How You Can Find the Fees You’re Paying in an Annuity

Annuities, as an investment vehicle, can be unwieldy beasts. Nevertheless, we’ve detailed the ins and outs of annuities in articles covering when annuities make sense, what you need to know before you buy, and why it’s smart to pick the simplest annuity.

One thing we haven’t done, though, is take a deep dive into the fees that come with annuities. Annuity fees are almost always complicated, opaque, and steep, so it’s important for every investor to thoroughly understand what they’re getting into.

Here’s a look at how you can identify the fees associated with an annuity based on an analysis of a specific contract: the deferred variable annuity.

There are many articles out there making claims about the total fees annuities charge, Selena Maranjian notes the average is an unsightly 2.3% of the contract value. However, there are few, if any, articles that break down how to identify all of the fees on your own.

For unacquainted investors who are looking at annuities as potential investments, a good way to start is to read this article and then ask the annuity salesperson to lay out each and every fee, charge, or expense involved over the life of the contract. This is likely to be a demanding exercise, but you have the list below to ensure your annuity salesperson is covering all the bases.

If you’re holding an annuity today, then use this article as a reference while you to dig into your contract and pinpoint every fee that your investment carries. I’ll warn you right now that the example chosen is not so pretty.

Even when you know the names of these fees, they can be difficult to find. The contract I’m referencing for this article is a deferred variable annuity contract with a guaranteed minimum income benefit (GMIB). This particular annuity has three defining characteristics, all embedded in the name:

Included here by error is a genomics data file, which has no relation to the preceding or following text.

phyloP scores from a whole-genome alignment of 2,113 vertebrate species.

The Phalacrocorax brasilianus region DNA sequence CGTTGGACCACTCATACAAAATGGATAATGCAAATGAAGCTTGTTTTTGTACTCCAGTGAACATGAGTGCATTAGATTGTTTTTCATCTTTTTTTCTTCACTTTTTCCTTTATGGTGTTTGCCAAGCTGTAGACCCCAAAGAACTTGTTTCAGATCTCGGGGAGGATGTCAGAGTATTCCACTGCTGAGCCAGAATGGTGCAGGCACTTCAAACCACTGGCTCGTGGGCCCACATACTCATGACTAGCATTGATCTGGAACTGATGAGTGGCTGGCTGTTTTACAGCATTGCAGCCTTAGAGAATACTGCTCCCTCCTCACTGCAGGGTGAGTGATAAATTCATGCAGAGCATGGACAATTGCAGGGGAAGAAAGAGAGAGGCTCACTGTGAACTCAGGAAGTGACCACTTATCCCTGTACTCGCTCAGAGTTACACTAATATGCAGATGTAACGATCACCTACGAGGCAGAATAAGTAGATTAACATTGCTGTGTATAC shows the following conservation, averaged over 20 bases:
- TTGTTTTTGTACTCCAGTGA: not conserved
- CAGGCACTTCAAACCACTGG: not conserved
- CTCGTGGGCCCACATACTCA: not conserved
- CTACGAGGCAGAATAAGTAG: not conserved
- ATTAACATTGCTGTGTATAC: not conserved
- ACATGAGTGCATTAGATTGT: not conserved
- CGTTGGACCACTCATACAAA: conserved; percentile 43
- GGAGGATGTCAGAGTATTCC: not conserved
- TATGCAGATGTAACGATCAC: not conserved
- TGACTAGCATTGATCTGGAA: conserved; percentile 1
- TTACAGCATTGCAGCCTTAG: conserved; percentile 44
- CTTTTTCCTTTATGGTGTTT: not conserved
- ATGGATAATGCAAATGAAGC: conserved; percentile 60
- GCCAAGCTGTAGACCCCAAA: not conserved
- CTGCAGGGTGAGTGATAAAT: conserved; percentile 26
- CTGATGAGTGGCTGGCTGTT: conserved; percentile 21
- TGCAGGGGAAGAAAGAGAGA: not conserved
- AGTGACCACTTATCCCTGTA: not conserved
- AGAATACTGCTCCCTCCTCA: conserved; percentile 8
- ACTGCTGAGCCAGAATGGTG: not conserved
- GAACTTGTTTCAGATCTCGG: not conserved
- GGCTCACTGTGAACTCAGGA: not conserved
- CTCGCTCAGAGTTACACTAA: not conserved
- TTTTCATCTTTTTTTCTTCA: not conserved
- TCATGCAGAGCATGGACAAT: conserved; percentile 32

1. Deferred means it does not start paying out immediately, but will begin to at a contract-defined point in the future.
  2. Variable means payments will depend on the amount you contribute and the performance of the underlying investments. The market, in other words, can cause a varied outcome.
  3. A guaranteed minimum income benefit means the annuity holder will receive a guaranteed minimum rate of return on the principal, regardless of market performance. Similar features include guaranteed minimum accumulation benefit (GMAB) and guaranteed minimum withdrawal benefit (GMWB).

As you can see, this particular annuity has some bells and whistles that make it more or less comprehensive of the fees you may encounter. Other well-known contracts include “deferred fixed” and “fixed income” annuities.

There’s a key thing to be aware of when looking through your paperwork. First off, be aware that without your paperwork, it’s much more difficult to find all the fees. In marketing materials, there seems to be selective disclosure, if any.

Second, your paperwork will contain both generic information and information specific to your annuity. The latter can sometimes be called the “data pages.” The “data pages” are a treasure trove of information on fees — if you’re willing to dig.

Without further ado, here’s a rundown of fees that could be part of an annuity contract.

General fees

General fees are fees that are part of every annuity. We can’t say whether the industry refers to them as such, but nearly everyone levies them on clients. They tend to have names like “operations,” “administration,” or “distribution” fees, and they represent the costs of setting up and managing the annuity contract throughout its duration.

General fees are measured in percentage terms of the total account value (as are all percentage-based fees mentioned). Here’s a real-world example of what those fees could amount to, based on a current prospectus for a variable annuity contract from Axa Equitable Life Insurance Company:

Operations fee0.80% to 1.05%
Administration fee0.30% to 0.35%